MMT proponent Tcherneva writes: “Chartalists propose a policy of full employment in which the state exogenously establishes an important price for the economy, which in turn serves as an anchor for all other prices …. This proposal is based on the recognition that the State does not face operational financial constraints, that unemployment is a result of restricting the issuance of currency, and that the State can exercise an exogenous pricing (exogenous pricing)” This policy conclusion is rather ironic. It leads to a view that full employment can be achieved by the “exogenous” issuance of currency at a fixed price. And yet MMT is prominent in its rejection of the monetarist argument that an exogenous increase in the quantity of money will lead to a boost in economic activity. It seems that MMT also has an exogenous theory of money!
As Cullen Roche, an orthodox Keynesian, put it: “MMT tries to reinvent the wheel and argue that it is the government’s fault (and implicitly, the rest of society’s fault) that you can’t find a job… MMT gets the causality backwards here by starting with the state and working out.” Roche goes on: “The proper causality is that private resources necessarily precede taxes. Without a highly productive revenue generating private sector there is nothing special about the assets created by a government and it is literally impossible for these assets to remain valuable. We create equity when we produce real goods and services or increase the market value of our assets relative to their liabilities via productive output. It is completely illogical and beyond silly to argue that one can just “print” equity from thin air. Government debt is, logically, a liability of the society that creates it. In the aggregate government debt is a liability that must be financed by the productive output of that society.”
One comment on my first post queried my claim that MMT exponents reckon that money can be created out of thin air – this was a distortion of MMT, I was told. The real argument of MMT is that government spending can finance itself by raising economic activity and thus more taxes. I did cite some economists who talked about ‘thin air’ but apparently these were not true MMTers. Well, British tax expert/economist, Richard Murphy, is definitely a supporter of MMT. He expounded that MMT first says “governments can make money out of thin air, at will… MMT then says all government spending is in fact funded by money created in this way, created by central banks on the government’s behalf… MMT logically argues as a consequence that there is no such thing as tax and spend when considering the activity of the government in the economy; there can only be spend and tax.” Similarly, Stephanie Kelton is currently the most followed MMT economist. She argues that governments can expand spending to whatever level necessary to achieve full use of productive resources in an economy by state money because such spending is ‘self-financing’.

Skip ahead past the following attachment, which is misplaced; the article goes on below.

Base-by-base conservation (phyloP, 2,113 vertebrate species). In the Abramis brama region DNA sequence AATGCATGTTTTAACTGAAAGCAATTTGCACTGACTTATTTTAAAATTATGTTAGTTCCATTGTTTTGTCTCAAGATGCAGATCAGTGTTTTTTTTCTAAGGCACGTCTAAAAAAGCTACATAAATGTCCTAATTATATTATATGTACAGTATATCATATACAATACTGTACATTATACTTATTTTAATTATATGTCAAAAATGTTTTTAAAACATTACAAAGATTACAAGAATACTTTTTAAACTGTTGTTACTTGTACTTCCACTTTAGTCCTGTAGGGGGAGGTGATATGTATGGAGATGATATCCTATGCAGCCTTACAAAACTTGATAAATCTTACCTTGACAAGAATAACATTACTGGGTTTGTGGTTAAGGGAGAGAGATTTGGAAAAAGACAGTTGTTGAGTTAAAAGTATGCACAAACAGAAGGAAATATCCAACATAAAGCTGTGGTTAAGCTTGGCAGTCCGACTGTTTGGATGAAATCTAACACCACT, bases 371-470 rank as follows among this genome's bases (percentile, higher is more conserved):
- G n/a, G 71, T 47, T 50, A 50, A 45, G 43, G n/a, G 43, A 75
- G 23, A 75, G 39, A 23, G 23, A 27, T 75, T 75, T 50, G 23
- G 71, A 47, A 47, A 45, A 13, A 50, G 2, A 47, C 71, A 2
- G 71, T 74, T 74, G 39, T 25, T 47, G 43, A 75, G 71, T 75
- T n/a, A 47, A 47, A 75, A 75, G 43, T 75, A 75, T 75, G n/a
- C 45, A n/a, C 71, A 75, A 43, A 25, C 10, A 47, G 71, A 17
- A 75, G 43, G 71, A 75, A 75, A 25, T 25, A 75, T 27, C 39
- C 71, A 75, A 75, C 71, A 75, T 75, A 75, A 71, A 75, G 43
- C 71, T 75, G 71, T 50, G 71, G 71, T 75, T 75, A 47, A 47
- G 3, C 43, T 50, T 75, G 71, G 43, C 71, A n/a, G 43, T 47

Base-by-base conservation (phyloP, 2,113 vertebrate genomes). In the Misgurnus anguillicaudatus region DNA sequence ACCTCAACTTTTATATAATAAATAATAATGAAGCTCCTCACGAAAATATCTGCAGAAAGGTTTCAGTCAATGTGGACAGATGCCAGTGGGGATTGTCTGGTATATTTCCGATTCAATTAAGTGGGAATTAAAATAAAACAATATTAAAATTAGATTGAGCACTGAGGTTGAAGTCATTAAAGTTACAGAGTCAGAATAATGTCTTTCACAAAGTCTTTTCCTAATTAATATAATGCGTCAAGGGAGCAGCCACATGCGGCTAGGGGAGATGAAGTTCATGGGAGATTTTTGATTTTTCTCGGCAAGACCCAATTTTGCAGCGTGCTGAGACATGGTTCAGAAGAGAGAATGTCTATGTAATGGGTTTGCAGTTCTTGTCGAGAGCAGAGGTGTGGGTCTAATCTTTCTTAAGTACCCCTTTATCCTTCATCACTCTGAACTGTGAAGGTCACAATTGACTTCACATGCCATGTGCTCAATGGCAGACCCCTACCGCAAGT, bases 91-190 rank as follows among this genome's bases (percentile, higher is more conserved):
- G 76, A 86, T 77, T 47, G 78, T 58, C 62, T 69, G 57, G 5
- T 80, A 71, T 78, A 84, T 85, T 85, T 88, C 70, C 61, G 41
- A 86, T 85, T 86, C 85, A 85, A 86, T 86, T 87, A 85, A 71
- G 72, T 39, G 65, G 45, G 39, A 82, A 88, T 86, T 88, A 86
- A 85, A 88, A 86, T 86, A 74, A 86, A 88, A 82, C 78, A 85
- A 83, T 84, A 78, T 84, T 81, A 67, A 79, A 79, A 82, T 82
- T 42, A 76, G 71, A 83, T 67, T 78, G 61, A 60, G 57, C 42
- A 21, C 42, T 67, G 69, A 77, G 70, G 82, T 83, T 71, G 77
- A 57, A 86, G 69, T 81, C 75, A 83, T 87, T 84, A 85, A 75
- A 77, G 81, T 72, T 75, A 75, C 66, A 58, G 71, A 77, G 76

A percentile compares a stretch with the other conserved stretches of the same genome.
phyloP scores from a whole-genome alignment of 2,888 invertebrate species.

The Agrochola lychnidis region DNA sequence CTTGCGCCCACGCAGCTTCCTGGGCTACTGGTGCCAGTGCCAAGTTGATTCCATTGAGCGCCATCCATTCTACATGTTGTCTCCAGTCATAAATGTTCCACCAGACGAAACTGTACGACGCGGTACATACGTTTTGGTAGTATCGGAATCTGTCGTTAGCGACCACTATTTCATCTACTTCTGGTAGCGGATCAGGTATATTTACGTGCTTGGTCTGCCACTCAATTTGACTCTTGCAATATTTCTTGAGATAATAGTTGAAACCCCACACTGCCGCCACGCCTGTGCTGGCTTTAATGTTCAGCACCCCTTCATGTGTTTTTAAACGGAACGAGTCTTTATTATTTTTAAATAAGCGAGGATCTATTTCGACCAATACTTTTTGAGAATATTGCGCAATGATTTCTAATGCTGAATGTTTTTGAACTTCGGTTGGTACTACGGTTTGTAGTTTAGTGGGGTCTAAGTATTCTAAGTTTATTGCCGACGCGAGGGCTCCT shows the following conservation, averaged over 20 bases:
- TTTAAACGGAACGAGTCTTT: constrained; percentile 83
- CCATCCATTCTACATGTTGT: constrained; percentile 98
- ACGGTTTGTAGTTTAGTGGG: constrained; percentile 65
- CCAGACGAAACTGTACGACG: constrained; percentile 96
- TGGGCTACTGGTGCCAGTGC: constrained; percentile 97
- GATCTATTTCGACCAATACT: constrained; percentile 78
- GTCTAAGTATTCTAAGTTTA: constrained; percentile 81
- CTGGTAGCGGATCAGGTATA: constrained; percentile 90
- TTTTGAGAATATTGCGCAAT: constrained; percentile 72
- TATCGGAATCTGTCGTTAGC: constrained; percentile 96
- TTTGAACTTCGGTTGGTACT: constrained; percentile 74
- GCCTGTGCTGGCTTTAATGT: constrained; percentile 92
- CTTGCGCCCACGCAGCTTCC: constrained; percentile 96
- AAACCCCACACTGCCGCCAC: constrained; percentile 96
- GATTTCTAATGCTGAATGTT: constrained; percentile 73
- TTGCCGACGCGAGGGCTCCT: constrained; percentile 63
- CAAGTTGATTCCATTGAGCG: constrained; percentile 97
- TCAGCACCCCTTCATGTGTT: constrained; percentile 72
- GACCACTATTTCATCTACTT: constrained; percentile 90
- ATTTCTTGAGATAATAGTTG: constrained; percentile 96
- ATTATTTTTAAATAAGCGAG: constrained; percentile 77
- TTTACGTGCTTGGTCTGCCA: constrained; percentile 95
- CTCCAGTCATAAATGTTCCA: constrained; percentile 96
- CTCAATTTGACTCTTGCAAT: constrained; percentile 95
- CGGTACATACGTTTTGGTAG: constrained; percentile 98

Money only has value because if there is value in production to back it. Government spending cannot create that value – indeed some government spending can destroy value (armaments etc). Productive value is what gives money credibility. A productive private sector generates the domestic product and income that gives government liabilities credibility in the first place. When that credibility is not there, then trust in the state’s currency can disappear fast, as we see in Venezuela or Zimbabwe, and even Turkey right now (I’ll come back to this in a future post).
To quote Cullen Roche again: “productive output MUST, by necessity, precede taxes. In this sense it is proper to say that productive output drives money. And if productive output collapses then there is no quantity of men with guns that can force people to pay taxes… So the important point here is that a government is indeed constrained in its spending. It is constrained by the quantity and quality of its private sector’s productive output. And the quantity and quality of income that the private sector can create is the amount of income that constrains the government’s ability to spend.” This is Keynesian terminology: but if we alter the word ‘income’ or ‘output’ to ‘value’, we can get the point in Marxist terms.